Labour’s Land Hypocrisy

When David Shearer stood at the gate of one of the clapped out Crafar Farms did he consider for even a minute that the farms were already owned by an overseas company and were ever since Alan Crafar defaulted on his loans to Westpac Bank, which correct me if I am mistaken, but I thought they were Australian.

But as long as they aren’t Chinee, Labour is fine with selling rural land:

During its nine years in power, Labour allowed 650,000ha to be sold; in 20 months National has approved the sale of 31,000ha.

Trevor Mallard thinks that Shearer gets a free pass though because he wasn’t an MP and so Labour’s past misdeeds don’t carry through.

Fran O’Sullivan schools Shearer and Mallard hard:

Labour’s Trevor Mallard has joined the fray opposing the Chinese bid. But it’s notable that he has not challenged any of the successful “Anglo Saxon” bidders for NZ farm land such as German investors, US and Australian investors. No dairy farms have yet to be sold to Chinese buyers. Penqxin also has extensive agriculture investments in South America and elsewhere.

Something Mallard omits to say is the Crafar farms are diddley squat in size and value compared to the amount of farm land that was sold offshore during the Clark reign. The Real Estate Institute said yesterday that rural property sales had a strong finish in 2011, reflecting good growing conditions across the country.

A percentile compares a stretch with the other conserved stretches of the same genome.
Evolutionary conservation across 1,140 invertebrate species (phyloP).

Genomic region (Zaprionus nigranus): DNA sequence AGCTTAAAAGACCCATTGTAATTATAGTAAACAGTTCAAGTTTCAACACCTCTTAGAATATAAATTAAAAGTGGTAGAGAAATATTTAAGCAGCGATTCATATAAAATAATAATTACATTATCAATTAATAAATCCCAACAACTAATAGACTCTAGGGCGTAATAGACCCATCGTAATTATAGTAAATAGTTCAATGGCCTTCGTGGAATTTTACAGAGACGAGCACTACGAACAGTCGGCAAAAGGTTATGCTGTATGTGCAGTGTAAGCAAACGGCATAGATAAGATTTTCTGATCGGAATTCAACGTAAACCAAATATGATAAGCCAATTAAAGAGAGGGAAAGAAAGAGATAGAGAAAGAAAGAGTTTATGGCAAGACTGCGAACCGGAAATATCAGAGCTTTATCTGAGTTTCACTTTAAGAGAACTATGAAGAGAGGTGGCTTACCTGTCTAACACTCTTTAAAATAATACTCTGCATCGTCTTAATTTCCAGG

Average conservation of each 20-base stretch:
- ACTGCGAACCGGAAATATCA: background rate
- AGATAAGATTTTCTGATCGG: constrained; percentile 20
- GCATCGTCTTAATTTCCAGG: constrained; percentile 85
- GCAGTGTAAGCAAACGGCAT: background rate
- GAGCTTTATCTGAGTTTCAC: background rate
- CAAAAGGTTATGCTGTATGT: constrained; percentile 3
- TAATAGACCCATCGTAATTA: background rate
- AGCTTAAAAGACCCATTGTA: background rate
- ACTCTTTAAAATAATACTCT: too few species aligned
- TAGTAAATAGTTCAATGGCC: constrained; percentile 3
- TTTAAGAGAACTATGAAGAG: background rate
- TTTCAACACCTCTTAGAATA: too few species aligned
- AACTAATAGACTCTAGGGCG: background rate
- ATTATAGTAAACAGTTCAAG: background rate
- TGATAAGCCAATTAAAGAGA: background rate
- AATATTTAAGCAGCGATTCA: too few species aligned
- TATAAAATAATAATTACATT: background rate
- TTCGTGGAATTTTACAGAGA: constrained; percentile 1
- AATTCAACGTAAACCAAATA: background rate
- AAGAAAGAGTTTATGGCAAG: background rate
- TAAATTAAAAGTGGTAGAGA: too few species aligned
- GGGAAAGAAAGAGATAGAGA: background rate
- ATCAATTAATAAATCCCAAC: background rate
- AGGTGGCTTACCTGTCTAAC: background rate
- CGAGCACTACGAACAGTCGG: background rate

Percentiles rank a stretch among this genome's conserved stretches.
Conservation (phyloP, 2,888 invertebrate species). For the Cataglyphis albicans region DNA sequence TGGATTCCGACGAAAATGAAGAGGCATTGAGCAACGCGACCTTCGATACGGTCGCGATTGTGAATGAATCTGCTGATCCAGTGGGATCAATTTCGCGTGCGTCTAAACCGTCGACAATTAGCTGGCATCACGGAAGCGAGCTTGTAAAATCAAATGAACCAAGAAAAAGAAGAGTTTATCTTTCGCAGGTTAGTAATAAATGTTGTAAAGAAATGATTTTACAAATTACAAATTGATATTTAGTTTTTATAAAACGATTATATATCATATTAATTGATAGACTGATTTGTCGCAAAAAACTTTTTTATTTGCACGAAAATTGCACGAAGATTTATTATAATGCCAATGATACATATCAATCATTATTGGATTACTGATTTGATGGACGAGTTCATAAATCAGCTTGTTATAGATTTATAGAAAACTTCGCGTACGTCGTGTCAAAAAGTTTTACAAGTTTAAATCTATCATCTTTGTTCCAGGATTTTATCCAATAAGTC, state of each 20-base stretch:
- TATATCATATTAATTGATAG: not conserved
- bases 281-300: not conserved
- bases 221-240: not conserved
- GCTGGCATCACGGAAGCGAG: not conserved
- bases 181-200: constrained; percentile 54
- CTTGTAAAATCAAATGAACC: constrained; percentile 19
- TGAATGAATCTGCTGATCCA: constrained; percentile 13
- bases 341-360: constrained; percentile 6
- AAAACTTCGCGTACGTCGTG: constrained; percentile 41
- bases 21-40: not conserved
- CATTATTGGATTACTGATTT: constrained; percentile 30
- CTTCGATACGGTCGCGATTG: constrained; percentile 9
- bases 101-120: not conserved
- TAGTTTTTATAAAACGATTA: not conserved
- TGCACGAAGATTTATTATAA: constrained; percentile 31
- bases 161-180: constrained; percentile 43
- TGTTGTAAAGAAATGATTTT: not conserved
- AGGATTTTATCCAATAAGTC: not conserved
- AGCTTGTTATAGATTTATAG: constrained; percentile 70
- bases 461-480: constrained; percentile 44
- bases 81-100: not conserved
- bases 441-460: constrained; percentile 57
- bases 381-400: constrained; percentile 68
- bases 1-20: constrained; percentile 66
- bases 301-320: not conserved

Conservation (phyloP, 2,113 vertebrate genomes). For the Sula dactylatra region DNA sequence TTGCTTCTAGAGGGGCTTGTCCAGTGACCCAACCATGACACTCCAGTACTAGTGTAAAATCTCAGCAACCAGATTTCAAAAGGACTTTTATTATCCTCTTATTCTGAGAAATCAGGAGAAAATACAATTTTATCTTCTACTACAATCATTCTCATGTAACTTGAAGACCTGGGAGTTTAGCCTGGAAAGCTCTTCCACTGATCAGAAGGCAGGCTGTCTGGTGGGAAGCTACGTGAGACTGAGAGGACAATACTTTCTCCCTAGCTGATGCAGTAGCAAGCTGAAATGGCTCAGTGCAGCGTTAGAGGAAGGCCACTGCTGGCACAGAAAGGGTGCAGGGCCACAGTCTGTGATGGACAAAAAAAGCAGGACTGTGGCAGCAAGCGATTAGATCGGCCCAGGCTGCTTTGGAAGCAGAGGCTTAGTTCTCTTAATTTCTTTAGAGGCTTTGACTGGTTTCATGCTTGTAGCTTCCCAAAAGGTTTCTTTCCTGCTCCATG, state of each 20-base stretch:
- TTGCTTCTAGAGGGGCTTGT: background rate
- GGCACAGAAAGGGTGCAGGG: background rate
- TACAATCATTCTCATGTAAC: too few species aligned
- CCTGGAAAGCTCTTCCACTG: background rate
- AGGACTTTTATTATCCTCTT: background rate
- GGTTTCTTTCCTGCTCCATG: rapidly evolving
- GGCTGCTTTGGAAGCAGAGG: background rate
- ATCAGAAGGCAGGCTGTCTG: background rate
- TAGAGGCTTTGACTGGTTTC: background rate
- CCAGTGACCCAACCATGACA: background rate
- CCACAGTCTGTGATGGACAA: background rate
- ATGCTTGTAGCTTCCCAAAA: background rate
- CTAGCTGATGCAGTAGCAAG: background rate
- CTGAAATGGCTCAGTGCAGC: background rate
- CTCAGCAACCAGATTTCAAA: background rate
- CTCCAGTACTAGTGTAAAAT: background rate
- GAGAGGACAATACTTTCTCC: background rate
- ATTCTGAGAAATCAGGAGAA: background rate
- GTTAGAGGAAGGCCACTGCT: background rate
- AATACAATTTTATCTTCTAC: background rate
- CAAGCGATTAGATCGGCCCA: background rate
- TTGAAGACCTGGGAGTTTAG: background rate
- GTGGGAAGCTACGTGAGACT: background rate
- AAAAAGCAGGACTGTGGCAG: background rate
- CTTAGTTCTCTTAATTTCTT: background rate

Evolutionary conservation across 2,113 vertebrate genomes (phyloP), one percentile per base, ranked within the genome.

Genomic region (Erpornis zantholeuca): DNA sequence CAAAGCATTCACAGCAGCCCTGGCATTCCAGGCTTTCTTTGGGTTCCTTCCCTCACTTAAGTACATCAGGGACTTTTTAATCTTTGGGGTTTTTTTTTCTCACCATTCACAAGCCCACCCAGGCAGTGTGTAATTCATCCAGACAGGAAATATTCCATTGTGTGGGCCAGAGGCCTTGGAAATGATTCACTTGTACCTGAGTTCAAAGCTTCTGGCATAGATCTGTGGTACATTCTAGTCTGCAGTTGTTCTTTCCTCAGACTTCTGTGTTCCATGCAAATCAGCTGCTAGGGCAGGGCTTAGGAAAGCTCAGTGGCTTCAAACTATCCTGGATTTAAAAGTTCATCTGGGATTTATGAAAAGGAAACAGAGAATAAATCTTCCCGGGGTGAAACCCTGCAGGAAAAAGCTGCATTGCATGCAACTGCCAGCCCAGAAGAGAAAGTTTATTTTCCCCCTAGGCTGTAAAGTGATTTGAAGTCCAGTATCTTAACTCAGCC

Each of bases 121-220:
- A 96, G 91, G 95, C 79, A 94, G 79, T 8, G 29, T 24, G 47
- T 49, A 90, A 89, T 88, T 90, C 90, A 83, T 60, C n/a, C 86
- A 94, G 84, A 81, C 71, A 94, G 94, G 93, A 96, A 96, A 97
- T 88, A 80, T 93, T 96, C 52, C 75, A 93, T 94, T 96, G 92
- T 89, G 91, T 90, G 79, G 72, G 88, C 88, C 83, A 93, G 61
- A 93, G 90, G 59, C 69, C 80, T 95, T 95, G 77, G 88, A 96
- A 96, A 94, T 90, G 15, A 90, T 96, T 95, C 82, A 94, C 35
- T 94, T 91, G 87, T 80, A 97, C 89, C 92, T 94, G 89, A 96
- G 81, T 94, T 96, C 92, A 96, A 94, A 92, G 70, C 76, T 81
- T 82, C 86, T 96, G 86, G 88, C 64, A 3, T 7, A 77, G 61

The institute pointed to the emergence of offshore buyers, mainly from Europe, acquiring properties in both Canterbury and other regions, although “this comes after extensive due diligence and securing OIO approvals in the six to 12 months prior”.

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As much at home writing editorials as being the subject of them, Cam has won awards, including the Canon Media Award for his work on the Len Brown/Bevan Chuang story.  And when he’s not creating the news, he tends to be in it, with protagonists using the courts, media and social media to deliver financial as well as death threats.

They say that news is something that someone, somewhere, wants kept quiet.   Cam Slater doesn’t do quiet, and as a result he is a polarising, controversial but highly effective journalist that takes no prisoners.

He is fearless in his pursuit of a story.

Love him or loathe him.  But you can’t ignore him.